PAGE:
Stand Back. Look Up. Stay Rail Safe.

09 Aug 2022
Blonde woman behind a rail gate that an emergency exit sign on it with an arrow pointing to the right

Railway level crossings can be dangerous for pedestrians, cyclists and road vehicles.

A moment of distraction could change your life forever.

There are an average of 83 fatalities on Australian rail lines every year.

The consequences for not observing railway line crossing rules can be far-reaching and potentially devastating.

Near miss and collision incidents occur regularly at pedestrian and vehicle railway crossings, especially on busy Adelaide Metro train lines.

Ask yourself:

  • ‘How often do I cross train or tram tracks?’
  • ‘Do I pay attention when I cross?’

The answer might surprise you.

Rail safety is everyone's responsibility.

National Rail Safety Week

National Rail Safety Week - August 8 to 14 - is an annual community awareness initiative run by the TrackSAFE Foundation to unite the rail workforce, police, government and community groups to raise awareness of the importance of rail safety.

Working together on rail safety is very important.

Adelaide Metro and the Government of South Australia are committed to the ongoing improvement of South Australia’s railway network and the safety of all passengers and the people who use the rail network.

We support National Rail Safety Week.

In South Australia, we have 480 pedestrian crossing, with around 350 on the metropolitan rail network, as well as 557 public railway level crossings including 79 metropolitan level crossings.

On average, there are 110 near misses and 6 collisions between a train and people or vehicle per year.

For the 5 years between 2017 and 2021:

  • Collision with person: 10 (resulting in 2 fatalities)
  • Collision with vehicle: 18 (resulting in 3 fatalities)
  • Near miss with person: 390
  • Near miss with vehicle: 159

Source: Office of the National Rail Safety Regulator. Information does not include deliberate acts / self-harm incidents not at a level crossing or damage / interference to infrastructure.

Five people lost their lives in South Australia in the five years to 31 December 2021.

All road level crossings on the metropolitan passenger network have active warning signals with flashing lights and boom gates.

But not all pedestrian crossings have active warning systems.

You should always check that the track is clear in both directions before crossing.

Dangerous behaviour

Dangerous and risk-taking behaviour near railway tracks can be a result of impatience, complacency and distractions like mobile phones and headphones.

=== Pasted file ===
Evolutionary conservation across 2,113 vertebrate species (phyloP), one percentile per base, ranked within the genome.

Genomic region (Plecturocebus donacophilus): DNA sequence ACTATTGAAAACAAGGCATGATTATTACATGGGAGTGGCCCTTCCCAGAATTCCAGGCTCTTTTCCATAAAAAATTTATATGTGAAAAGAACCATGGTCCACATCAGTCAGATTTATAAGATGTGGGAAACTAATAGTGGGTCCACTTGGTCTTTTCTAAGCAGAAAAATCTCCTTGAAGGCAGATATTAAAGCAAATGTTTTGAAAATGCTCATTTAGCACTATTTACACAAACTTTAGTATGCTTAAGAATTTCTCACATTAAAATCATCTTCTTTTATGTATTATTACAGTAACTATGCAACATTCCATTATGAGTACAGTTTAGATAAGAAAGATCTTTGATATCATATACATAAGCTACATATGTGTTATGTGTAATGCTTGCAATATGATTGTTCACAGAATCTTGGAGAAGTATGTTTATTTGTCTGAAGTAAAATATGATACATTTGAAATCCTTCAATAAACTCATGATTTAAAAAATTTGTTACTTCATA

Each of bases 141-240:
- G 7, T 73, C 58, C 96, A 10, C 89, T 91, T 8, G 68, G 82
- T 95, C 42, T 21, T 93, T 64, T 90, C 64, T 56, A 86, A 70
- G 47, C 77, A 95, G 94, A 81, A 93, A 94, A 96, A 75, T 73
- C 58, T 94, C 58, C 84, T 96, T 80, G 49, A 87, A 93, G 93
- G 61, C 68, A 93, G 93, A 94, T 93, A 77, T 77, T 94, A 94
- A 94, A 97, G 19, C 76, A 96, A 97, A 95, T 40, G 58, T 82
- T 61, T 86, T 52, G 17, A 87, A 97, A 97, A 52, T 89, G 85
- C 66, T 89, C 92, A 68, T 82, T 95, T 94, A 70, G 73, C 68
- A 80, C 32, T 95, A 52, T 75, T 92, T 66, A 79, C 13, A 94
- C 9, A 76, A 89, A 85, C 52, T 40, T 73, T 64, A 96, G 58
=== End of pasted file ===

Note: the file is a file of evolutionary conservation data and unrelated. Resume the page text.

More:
Stand back. Look up. Stay rail safe.

  • Always look both ways before crossing the tracks
  • Put devices away
  • Take your headphones off
  • Only cross at dedicated crossings
  • Stand behind the white line at stations

Trains can’t stop quickly. Don’t get in their path.

Pedestrian safety

Most people conduct themselves safely at railway crossings, however there are some people who do not.

Avoid the following behaviour for the safety of yourself and others:

  • Running or walking across tracks after a train passes, and not looking for a train coming from the other direction
  • Being distracted by children or pushing a pram
  • Running in front of a train
  • Using umbrellas, headphones, mobile phones and other distractions
  • Having a conversation while crossing the tracks
  • Forcing open an active pedestrian barrier gate
  • Walking around a dedicated railway crossing
  • Walking behind a train and not seeing a train coming from other direction

If you can’t hear the train, you might not see the train.

Always stop and look both ways.

Student safety

Hazardous behaviour by students can be playful, however is can also be dangerous.

Avoid the following behaviour for the safety of yourself and others:

  • Playful pushing on platforms around an oncoming train
  • Jumping off a platform to retrieve a dropped item
  • Not standing behind the white line, causing safety issues for trains arriving and departing stations
  • Jumping onto the side of a train while it is stopped at a station
  • Following someone they presume has looked for trains before crossing
  • Ignoring signals and running in front of trains

Don't race the train.

It can’t stop quickly. You can.

Road vehicle safety

Drivers of road vehicles can be at risk at level crossings, even when active visual and audio alerts are in place.

Avoid the following behaviour for the safety of yourself and others:

  • Queuing across tracks
  • Rushing through or under boom gates as they lower

Stay behind the white line until it is safe to cross.

Regional level crossing incidents are more likely to involve vehicles than pedestrians. Always stay alert and obey signs at railway lines in rural areas.

Don’t chance it.

Top tips to stay rail safe

Check out these top tips to help you stay safe at railway level crossings.

Take the rail safety quiz

Risk taking behaviour at railway level crossings is not safe. Are you putting your life on the line?

  • Do you know where you can safely cross a train or tram line?
  • If the red lights are flashing, what should you do?

Test your rail safety knowledge with our Rail Safety quiz and see if you can get a perfect score.

Information and resources

Visit the TrackSAFE 2022 Rail Safety Week website

View South Australia’s Railway Crossing Safety Strategy